The Indian Political Scenario
Yes, it has contributed little
By RAJEEV SRINIVASAN
The UPA-communist combine came out dead last in the recent elections in Uttar Pradesh, electorally the most significant state in India. This is only the latest in a series of electoral setbacks, the most recent being in Delhi, Maharashtra, Punjab, and Uttarakhand. In fact, the UPA has hardly won any state election in the last three years, despite using every trick in the book, including venal governors, as in Bihar, Goa, and Jharkhand.
There are several structural reasons for this failure. First is that despite relentless Congress propaganda, it was not as though the country signed up in 2004 for rule by the Gandhi dynasty and its retainers. What we saw was the usual tossing and turning of a relatively mature democracy, where there is often an alternation in power (the toss-the-rascals-out syndrome). Besides, low voter turnout enables small numbers of ideologues to skew the results.
Second, despite the unprecedented growth in GDP, the UPA has severely hurt the common man, its purported object of attention. The UPA has wasted billions on a hare-brained rural employment-guarantee scheme (read pork barrel for Congress cadres). The Bharat Nirman project enriches politicians, with no improvement in desperately needed infrastructure. With the rise in oil prices, and the dramatic increase in world wheat prices at the same time that India’s production fell, food price inflation has risen to levels over 10 percent. This is incendiary: remember the onion riots of a few years ago?
Third, the foreign policy and national security performance of the UPA has been abysmal. Despite much billing and cooing with General Musharraf, terrorism has not diminished, and there is justified fear among Indians that they might be subject to sudden and murderous attacks by terrorists living concealed in their midst. The UPA is considering exiting Siachen, and is quietly accepting Chinese incursions into Arunachal Pradesh. Also, the big deal trumpeted about as raising India’s status—the nuclear deal with the United States—is turning out be nothing more than a way for the United States to disarm India.
Fourth, the noxious pandering to Muslim, Christian, and communist agendas is creating a backlash. Unbelievably, the prime minister declared (and this violates the constitutional guarantee of equal treatment to all citizens) that "minorities, particularly the Muslim minority, are empowered to share equitably in the fruits of development. They must have the first claim on resources." The Christian religious conversion machine is running full force. Communist cadres have shot and killed thousands of rural people in Nandigram and Jharkhand, and the UPA turns a blind eye to all this.
You can fool all the people some of the time … But the time has now come for the UPA to fade away into the sunset, gracefully; or they can do it kicking and screaming. That is their choice.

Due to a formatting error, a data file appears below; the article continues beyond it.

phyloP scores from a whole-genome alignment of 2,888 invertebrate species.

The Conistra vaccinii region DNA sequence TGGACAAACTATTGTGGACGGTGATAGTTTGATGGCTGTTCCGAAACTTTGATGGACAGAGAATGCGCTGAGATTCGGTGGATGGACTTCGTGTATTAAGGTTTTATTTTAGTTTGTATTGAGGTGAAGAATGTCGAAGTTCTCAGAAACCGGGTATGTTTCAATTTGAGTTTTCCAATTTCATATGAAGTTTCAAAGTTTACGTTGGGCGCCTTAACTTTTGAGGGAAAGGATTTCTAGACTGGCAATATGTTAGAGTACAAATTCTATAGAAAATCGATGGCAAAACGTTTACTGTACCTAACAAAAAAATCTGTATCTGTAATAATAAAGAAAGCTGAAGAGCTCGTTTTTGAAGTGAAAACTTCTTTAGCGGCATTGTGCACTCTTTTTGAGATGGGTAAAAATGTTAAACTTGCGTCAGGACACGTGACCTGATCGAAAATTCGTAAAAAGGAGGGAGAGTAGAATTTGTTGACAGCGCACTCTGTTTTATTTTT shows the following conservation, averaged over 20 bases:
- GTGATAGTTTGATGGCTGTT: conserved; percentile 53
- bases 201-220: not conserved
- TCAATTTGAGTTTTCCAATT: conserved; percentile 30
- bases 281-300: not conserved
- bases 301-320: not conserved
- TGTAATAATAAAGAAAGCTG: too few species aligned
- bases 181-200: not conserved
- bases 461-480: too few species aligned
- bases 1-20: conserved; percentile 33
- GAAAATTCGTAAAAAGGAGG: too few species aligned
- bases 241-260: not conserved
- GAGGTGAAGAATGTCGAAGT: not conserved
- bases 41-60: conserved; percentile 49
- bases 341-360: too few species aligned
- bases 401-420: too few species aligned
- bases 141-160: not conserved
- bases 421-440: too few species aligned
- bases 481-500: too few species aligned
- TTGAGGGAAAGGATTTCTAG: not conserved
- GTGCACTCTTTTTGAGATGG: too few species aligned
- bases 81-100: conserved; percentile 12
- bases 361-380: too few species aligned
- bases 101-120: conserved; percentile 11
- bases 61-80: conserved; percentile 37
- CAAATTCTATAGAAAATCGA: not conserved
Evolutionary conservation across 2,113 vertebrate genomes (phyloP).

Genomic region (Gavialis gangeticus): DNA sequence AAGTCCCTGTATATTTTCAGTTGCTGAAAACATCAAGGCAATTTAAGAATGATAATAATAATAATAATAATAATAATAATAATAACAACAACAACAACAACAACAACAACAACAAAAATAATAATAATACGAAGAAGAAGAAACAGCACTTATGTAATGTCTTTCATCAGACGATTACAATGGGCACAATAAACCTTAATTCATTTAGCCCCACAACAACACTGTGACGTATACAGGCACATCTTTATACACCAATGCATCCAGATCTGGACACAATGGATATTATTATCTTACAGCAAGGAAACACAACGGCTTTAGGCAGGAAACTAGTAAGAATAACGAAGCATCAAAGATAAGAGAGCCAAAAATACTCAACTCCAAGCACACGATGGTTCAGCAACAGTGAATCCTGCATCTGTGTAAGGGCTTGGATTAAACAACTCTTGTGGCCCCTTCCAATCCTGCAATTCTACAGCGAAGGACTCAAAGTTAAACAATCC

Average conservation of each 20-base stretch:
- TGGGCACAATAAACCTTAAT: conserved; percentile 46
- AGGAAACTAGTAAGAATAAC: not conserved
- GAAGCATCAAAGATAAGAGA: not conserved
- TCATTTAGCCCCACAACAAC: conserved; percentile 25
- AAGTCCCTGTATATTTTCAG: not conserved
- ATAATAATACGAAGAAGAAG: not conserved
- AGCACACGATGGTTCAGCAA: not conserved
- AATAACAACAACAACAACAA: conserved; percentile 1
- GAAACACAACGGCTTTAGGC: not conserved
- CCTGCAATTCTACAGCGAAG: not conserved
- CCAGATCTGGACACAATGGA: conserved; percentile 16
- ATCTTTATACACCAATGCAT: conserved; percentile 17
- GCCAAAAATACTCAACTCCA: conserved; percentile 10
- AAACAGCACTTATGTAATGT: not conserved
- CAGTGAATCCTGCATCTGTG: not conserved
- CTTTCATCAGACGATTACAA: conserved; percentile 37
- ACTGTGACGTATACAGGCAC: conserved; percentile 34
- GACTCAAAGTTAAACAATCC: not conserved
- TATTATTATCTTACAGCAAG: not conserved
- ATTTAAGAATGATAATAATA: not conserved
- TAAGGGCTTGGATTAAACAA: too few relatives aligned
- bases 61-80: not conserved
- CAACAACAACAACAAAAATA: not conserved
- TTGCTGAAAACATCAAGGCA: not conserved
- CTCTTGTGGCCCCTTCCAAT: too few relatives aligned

Rajeev Srinivasan wrote this opinion from New York City.
....................................................................................................................................................................No, it can rise from the ashes
By S. GOPIKRISHNA
Since Uttar Pradesh has downsized the Congress Party in the recent election, is it reasonable to conclude that India will retire the Congress Party in the next election?
A question as speculative as the above deserves a rhetorical response: Does a fractured leg imply death?
Sure, the U.P. state election is important due to the size of the state and its being next door to Delhi. However, drawing conclusions from this election overlooks the anti-incumbency factor that has become a staple of Indian politics. The state elections have metamorphosed into a forum for expressing disappointment or anger at the party in power at the Centre. Gone are the days when a party won comfortably at the Centre and state levels—Indira Gandhi was the arguably the last prime minister to achieve this feat. Since the 1980s, every party and coalition in power from the Congress to the NDA has received a drubbing at the state polls. The U.P. results merely reinforce the adage about history repeating itself.
Parties seldom lose when the rural economy is good. The UPA has been lucky—the agricultural sector has done better than it did under the NDA government. That investment continuously flows into the country, notwithstanding the presence of the Left, is a testament to confidence in the UPA government—a contrast to the NDA where only the urban areas shone.
And then there is coalition leadership—a well meaning but effete Manmohan Singh as prime minister with a wily Sonia Gandhi playing kingmaker with her photogenic (if vacuous) children in tow, constitutes a winning raja-mantri combination straight out of the Jataka tales.
Meanwhile, the NDA’s leadership seems to be at war with themselves—the juniors lack experience, the seniors lack stamina. If a known devil is better than an unknown one, many would prefer the UPA.
There is also the issue of vote banks. The Congress and UPA have championed minority causes, a strategy resulting in a steady vote bank. The NDA, on the other hand, has shot itself in the foot. Its not-too-successful wooing of minorities has been compounded with neglect of its traditional high-caste Hindu vote bank. The NDA is perceived as anti-everybody and pro-nobody, a sure recipe for failure.
The story goes that Viscount Wavell, Viceroy of India, made preparations for Mahatma Gandhi’s funeral in 1944 when the latter became sick after a fast-unto-death. The sandalwood for the pyre was ready, as was the parade and letters galore conveying their condolences. Indeed everybody was ready except Gandhi, who survived and lived to see Wavell leave India in 1945.
We should probably learn from Wavell’s lesson and not write off Sonia and her progeny too soon.
Toronto-based S. Gopikrishna writes on topics pertaining to India and Indians.